A favorite of
Dexter Gordon (February 27, 1923 – April 25, 1990) was an American jazz tenor saxophonist. He was one of the first players of the instrument in the bebop idiom of musicians such as Charlie Parker, Dizzy…
Dexter Gordon (February 27, 1923 – April 25, 1990) was an American jazz tenor saxophonist. He was one of the first players of the instrument in the bebop idiom of musicians such as Charlie Parker, Dizzy Gillespie, and Bud Powell. Gordon's height was 6 feet 6 inches (198 cm), so he was also known as "Long Tall Dexter" and "Sophisticated Giant". His studio and performance career spanned over 40 years.
Gordon's sound was commonly characterized as being "large" and spacious and he had a tendency to play behind the beat. He was known for humorously inserting musical quotes into his solos, with sources as diverse as popular tunes, "Happy Birthday", and the operas of Wagner. This is not unusual in common-practice jazz improvisation, but Gordon did it frequently enough to make it a hallmark of his style. One of his major influences was Lester Young. Gordon, in turn, was an early influence on John Coltrane and Sonny Rollins. Rollins and Coltrane then influenced Gordon's playing as he explored hard bop and modal playing during the 1960s.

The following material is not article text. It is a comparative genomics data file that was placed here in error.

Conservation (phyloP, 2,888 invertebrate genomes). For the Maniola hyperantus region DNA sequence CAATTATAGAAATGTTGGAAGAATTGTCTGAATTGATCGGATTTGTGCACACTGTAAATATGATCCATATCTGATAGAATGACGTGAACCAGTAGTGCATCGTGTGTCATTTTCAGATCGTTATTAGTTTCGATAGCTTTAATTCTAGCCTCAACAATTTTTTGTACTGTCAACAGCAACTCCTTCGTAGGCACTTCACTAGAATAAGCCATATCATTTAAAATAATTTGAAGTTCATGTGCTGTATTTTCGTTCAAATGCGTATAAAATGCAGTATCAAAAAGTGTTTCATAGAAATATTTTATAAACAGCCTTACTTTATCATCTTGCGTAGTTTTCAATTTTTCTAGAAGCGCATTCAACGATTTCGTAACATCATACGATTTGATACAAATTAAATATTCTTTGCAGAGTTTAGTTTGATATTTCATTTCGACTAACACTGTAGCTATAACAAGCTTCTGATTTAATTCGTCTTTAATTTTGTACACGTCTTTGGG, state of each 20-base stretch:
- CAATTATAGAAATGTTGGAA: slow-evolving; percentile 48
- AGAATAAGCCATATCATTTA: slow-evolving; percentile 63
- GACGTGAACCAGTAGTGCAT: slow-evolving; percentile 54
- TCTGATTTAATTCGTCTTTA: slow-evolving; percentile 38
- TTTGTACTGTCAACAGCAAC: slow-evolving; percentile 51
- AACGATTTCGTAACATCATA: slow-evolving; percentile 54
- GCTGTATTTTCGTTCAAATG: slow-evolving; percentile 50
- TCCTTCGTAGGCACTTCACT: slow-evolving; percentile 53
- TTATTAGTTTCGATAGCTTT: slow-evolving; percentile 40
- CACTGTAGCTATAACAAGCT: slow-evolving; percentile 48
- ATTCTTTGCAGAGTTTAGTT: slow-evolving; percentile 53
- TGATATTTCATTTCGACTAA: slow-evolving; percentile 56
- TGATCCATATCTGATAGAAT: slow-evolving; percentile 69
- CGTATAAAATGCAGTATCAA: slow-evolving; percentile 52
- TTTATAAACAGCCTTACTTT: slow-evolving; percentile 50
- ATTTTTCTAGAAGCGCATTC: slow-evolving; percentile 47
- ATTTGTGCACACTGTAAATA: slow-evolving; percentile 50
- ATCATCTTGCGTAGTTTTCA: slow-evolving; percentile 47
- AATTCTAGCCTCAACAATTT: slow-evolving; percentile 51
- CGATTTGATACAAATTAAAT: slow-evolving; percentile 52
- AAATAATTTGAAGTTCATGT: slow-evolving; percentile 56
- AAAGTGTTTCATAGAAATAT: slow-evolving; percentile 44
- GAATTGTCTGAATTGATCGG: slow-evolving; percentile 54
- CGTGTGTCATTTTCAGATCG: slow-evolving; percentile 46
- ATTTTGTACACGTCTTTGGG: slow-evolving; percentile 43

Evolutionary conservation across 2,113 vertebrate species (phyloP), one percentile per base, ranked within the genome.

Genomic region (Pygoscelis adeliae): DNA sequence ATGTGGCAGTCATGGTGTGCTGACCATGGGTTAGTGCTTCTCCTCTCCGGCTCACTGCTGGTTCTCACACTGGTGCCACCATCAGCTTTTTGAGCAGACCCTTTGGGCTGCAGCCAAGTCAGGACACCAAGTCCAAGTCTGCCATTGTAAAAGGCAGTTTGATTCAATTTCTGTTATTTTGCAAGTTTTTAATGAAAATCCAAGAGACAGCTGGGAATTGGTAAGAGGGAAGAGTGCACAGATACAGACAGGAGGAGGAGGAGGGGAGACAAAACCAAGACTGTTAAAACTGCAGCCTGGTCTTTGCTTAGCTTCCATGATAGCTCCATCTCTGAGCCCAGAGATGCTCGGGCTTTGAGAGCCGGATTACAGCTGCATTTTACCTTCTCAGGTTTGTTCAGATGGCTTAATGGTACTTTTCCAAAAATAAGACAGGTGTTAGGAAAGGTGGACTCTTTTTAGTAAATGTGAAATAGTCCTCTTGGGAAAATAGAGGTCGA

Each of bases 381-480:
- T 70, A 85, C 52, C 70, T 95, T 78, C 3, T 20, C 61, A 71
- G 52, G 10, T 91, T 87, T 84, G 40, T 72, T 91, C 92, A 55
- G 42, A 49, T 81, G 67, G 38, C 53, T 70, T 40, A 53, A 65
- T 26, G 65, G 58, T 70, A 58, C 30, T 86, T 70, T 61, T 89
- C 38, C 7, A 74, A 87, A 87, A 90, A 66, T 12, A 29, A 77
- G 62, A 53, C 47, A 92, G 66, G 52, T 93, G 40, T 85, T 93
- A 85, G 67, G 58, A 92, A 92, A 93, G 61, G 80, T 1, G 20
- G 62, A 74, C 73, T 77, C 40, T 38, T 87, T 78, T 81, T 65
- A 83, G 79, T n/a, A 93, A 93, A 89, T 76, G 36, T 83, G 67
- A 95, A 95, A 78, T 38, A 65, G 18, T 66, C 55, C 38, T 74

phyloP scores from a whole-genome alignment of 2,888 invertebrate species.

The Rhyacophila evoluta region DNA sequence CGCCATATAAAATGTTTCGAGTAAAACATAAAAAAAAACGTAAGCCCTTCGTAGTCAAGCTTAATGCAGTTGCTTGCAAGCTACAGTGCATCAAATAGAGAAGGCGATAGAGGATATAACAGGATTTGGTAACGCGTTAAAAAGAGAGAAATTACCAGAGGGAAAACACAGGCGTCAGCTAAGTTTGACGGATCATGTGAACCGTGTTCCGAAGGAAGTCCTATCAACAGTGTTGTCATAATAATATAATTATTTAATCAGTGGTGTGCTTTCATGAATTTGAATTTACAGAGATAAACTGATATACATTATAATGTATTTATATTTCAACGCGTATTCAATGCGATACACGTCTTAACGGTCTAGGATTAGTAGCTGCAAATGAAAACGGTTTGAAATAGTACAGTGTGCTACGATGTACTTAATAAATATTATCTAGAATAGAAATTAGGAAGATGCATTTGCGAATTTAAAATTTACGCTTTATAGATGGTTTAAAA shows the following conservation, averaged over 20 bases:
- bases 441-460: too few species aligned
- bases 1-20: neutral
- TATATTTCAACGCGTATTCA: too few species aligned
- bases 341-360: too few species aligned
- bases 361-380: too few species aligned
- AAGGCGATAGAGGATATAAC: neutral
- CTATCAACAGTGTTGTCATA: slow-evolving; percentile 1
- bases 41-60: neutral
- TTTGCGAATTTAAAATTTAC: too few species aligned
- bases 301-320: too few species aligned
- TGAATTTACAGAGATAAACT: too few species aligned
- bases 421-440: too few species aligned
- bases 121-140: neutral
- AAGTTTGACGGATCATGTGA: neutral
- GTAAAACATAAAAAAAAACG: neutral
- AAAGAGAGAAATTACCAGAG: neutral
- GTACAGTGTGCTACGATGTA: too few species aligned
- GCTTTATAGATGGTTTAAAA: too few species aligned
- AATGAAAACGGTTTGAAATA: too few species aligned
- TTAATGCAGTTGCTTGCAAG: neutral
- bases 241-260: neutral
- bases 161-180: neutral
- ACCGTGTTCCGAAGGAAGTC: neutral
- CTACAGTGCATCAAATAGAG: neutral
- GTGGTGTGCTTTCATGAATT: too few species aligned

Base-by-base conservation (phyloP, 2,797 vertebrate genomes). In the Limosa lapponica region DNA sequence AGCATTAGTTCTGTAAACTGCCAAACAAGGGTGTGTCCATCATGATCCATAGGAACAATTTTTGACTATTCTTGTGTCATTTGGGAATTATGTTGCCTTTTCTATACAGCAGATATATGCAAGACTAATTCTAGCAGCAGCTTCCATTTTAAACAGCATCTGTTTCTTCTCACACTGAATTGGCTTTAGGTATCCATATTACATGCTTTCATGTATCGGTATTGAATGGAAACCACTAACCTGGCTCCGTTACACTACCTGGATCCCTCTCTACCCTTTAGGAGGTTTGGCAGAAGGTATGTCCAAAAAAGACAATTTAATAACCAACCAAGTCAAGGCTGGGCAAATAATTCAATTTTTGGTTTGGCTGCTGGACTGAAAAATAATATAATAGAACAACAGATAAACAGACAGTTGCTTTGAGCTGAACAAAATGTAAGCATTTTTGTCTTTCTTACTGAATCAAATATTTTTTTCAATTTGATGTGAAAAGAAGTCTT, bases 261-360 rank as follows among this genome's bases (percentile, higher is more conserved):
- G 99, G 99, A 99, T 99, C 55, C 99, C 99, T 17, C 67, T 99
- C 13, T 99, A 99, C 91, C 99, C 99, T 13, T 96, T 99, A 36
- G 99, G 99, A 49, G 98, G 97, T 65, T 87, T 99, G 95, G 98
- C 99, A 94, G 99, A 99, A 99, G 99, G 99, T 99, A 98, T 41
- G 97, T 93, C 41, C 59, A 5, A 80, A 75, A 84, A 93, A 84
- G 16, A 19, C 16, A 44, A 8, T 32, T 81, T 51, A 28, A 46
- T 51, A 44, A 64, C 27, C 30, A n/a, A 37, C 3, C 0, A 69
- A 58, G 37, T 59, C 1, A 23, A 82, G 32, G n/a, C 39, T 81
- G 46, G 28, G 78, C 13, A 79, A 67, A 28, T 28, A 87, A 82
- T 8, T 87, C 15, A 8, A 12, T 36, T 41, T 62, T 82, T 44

Gordon was known for his genial and humorous stage presence. He was an advocate of playing to communicate with the audience. One of his idiosyncratic rituals was to recite lyrics from each ballad before playing it.
A photograph by Herman Leonard of Gordon taking a smoke break at the Royal Roost in 1948 is one of the iconic images in jazz photography. Cigarettes were a recurring theme on covers of Gordon's albums.
Gordon was nominated for an Academy Award for Best Actor in a Leading Role for his performance in the Bertrand Tavernier film Round Midnight (Warner Bros, 1986), and he won a Grammy for Best Jazz Instrumental Performance, Soloist, for the soundtrack album The Other Side of Round Midnight (Blue Note Records, 1986). He also had a cameo role in the 1990 film Awakenings. In 2019, Gordon's album Go (Blue Note, 1962) was selected by the Library of Congress for preservation in the National Recording Registry for being "culturally, historically, or aesthetically significant".